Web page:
The microphone shown in FIGS. 1 and 2 is a pressure gradient microphone, that is, the diaphragm experiences a sound pressure which is the difference between the pressure exerted on the forward surface of the diaphragm and the pressure exerted in the cavity between the diaphragm and the back plate, this cavity being designated 94. Accordingly, the response of the microphone will be affected by any resonance which occurs in the path to the rear side of the diaphragm, and in most prior pressure gradient condenser microphones, the inertness of the outer case ports (the ports equivalent to the ports 68 of the preferred embodiment) and the cavity of such microphones between these rear ports in the outer case and the back plate results in resonances which affect the polar pattern of the microphone. In prior pressure gradient condenser microphones, the path to the rear side of the diaphragm has a substantial volume between the back plate and the casing which results in such resonances. In accordance with the present invention, three separate steps have been taken to avoid such resonances. First, the path to the rear side of the diaphragm includes a plurality of separate channels 44, 46, 48 and 50 which communicate with the back ports, each of these channels having its port 52 to the diaphragm cavity 94 at the periphery of the back plate, thereby minimizing the length of the channels. Second, each of the channels 44, 46, 48 and 50 is constructed as a horn in which the port 52 forms the throat of the horn, and the channel further constitutes a horn from the layer 56 of resistance material to the ports 68. In this way, the interior of the casing and the external port do not constitute a Helmholtz resonator. Third, each of the channels 44 46, 48 and 50 is acoustically isolated from all other channels in the region between the diaphragm cavity 94 and the aperture 54. The gasket 62 is cemented on the surface 40 of the back plate 34 to provide an acoustical seal between the channels 44 46, 48 and 50.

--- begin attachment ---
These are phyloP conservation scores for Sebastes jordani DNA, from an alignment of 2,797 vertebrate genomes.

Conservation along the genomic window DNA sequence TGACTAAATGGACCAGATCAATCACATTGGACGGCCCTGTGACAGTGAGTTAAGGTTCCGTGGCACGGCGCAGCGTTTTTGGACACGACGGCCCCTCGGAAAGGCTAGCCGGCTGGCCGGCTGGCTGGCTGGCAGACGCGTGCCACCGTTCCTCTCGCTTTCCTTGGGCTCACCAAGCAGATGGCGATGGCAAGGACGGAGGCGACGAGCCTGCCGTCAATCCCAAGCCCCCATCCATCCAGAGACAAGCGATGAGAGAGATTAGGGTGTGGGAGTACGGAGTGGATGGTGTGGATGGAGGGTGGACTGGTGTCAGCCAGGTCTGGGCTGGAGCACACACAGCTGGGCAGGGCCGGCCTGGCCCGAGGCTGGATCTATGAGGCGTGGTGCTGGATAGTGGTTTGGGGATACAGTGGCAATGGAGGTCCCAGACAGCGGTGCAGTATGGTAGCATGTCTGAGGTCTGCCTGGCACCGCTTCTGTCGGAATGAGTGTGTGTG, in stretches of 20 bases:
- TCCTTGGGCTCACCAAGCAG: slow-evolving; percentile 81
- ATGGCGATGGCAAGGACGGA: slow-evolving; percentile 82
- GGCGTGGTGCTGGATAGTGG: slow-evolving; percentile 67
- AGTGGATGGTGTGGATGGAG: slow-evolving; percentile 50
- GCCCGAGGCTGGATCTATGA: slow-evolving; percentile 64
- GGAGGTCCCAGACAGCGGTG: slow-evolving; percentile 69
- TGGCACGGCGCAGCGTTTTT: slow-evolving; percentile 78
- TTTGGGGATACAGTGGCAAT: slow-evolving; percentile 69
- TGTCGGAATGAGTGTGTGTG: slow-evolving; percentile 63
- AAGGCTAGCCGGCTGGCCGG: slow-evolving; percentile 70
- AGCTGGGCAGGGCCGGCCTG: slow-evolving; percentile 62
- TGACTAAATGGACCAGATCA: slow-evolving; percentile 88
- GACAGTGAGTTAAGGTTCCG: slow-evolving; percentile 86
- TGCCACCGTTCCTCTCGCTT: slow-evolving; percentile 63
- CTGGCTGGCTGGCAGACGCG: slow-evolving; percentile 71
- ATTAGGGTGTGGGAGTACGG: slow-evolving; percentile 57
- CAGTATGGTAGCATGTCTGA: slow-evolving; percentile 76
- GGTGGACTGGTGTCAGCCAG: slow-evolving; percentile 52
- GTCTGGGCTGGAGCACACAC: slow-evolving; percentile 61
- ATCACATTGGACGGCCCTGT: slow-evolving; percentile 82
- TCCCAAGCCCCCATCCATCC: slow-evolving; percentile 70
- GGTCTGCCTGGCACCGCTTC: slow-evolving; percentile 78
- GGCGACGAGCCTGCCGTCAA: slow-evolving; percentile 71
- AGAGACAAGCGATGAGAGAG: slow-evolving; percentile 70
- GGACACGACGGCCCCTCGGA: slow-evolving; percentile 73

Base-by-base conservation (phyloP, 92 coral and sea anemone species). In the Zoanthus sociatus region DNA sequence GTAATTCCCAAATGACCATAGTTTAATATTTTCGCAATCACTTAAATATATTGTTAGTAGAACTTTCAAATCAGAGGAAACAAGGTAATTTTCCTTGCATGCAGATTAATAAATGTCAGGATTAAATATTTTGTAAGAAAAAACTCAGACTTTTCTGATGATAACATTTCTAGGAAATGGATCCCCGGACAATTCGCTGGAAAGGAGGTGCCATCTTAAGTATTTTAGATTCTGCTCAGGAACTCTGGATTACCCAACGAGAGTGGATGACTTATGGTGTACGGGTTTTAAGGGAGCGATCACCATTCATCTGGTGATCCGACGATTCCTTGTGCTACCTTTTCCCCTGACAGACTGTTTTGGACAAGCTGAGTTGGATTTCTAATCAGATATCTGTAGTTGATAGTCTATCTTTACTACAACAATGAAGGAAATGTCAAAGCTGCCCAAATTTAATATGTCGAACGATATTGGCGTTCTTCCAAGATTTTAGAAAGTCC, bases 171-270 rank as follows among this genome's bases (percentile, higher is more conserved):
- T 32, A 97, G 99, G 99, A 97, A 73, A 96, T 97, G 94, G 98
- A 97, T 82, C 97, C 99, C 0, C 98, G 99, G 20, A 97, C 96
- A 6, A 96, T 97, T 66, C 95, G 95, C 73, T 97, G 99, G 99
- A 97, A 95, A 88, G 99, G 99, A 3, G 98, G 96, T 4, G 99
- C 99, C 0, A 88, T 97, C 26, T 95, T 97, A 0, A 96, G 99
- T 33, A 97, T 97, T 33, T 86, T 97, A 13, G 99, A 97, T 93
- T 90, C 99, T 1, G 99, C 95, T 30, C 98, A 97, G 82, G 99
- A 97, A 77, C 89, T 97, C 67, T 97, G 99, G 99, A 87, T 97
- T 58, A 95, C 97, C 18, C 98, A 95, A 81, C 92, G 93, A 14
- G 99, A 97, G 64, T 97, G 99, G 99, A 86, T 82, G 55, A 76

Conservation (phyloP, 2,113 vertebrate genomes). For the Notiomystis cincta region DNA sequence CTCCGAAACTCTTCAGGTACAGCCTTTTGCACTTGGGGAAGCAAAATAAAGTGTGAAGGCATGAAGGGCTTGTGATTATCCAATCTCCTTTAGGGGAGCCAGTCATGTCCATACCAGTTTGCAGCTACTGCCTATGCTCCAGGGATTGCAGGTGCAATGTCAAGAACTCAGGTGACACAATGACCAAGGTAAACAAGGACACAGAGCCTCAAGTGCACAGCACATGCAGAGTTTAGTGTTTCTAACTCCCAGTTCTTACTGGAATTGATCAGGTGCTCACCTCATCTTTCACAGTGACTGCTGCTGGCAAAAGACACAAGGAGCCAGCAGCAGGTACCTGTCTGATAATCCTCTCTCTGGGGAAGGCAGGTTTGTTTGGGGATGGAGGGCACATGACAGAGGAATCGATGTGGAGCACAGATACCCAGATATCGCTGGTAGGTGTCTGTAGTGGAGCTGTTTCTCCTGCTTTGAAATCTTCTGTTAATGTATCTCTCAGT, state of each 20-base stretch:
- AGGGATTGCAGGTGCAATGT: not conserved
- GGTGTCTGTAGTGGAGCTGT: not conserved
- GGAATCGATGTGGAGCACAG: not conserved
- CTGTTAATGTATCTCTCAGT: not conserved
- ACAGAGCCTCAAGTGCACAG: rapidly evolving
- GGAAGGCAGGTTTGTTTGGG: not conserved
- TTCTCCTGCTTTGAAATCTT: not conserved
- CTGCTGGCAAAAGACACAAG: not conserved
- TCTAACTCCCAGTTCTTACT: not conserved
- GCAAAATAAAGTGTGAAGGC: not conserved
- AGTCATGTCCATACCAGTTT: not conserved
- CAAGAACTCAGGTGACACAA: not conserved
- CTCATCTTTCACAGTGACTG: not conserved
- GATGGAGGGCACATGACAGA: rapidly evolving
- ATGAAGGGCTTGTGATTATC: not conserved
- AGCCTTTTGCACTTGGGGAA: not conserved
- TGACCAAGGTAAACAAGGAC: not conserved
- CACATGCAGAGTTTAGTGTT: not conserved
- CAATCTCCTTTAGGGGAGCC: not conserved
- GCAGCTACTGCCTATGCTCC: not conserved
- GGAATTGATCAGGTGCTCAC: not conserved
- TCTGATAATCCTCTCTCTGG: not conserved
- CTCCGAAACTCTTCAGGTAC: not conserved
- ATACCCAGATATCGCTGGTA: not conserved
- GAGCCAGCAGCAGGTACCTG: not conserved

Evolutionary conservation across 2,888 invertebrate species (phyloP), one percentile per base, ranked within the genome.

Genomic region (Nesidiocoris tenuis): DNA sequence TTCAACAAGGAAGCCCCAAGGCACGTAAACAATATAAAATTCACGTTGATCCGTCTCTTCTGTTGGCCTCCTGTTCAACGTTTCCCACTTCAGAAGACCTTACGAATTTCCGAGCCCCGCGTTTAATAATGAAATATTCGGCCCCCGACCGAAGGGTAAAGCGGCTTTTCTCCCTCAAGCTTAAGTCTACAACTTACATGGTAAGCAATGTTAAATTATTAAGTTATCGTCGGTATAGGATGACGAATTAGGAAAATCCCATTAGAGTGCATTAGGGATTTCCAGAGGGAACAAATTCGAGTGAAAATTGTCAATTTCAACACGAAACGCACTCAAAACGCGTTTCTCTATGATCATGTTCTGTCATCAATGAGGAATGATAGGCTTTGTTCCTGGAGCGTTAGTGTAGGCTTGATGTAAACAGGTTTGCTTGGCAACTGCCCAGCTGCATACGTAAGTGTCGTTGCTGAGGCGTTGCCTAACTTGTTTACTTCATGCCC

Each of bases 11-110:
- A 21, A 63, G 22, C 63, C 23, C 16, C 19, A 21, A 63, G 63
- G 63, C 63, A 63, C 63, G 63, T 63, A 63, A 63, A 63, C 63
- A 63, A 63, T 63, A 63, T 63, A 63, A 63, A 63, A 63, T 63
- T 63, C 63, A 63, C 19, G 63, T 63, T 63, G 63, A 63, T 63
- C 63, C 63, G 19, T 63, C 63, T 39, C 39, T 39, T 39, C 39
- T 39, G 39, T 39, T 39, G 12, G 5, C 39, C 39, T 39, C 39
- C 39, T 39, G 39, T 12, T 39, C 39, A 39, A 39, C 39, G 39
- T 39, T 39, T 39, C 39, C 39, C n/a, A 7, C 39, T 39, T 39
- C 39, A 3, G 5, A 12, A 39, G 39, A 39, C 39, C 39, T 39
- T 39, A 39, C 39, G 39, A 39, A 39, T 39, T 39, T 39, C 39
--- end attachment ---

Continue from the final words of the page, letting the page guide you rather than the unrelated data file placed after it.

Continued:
It will be recognized that this construction makes possible a pressure gradient microphone with a short distance between the plane of the diaphragm and the openings in the casing to the rear of the diaphragm. The use of a multiple of channels 44 46, 48 and 50 to the diaphragm chamber 94 and the use of a short distance between the ports 68 and the plane of the diaphragm 26 is effective to maximize directivity of this microphone.
As illustrated in FIG. 3, the diaphragm 26 is a thin film 96 of electrically insulating plastic with a coating 98 of electrically conducting material confronting the back plate 34. In one particular construction, the film 96 is constructed of Teflon and the coating 98 is silver. The diaphragm has a diameter of approximately 3/4 inch and the forward edges of the ports 68 are disposed at a distance of approximately 0.3 inch from the plane of the diaphragm. The diaphragm is electrically charged with respect to the back plate 34, and the microphone operates in the manner of an electret microphone.